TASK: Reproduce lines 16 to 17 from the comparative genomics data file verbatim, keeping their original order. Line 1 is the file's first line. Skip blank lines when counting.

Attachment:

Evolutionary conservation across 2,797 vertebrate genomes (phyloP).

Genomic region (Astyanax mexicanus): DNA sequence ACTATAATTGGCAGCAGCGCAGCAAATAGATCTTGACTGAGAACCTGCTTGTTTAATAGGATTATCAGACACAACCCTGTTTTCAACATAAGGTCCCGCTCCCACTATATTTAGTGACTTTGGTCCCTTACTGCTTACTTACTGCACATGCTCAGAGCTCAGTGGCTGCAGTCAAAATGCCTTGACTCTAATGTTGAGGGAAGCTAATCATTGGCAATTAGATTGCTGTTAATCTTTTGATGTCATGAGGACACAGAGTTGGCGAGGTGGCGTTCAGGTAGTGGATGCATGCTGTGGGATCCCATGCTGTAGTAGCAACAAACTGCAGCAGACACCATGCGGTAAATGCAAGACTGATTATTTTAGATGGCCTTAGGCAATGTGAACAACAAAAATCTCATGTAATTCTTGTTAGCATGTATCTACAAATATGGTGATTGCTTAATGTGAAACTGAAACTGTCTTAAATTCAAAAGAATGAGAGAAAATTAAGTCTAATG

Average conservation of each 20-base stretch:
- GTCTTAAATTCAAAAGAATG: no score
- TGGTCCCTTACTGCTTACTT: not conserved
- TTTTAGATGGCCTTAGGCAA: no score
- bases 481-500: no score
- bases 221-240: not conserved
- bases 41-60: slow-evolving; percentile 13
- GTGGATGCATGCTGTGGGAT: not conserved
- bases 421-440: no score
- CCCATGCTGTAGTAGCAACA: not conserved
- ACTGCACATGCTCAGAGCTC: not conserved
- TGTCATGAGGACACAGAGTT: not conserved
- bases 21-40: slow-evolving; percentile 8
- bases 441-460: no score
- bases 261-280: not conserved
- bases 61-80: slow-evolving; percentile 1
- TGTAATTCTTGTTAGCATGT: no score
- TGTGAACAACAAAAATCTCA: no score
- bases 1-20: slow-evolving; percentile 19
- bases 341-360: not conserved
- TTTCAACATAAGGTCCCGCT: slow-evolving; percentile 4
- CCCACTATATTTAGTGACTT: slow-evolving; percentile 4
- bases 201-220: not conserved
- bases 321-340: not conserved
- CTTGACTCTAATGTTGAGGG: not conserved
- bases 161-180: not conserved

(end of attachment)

- bases 441-460: no score
- bases 261-280: not conserved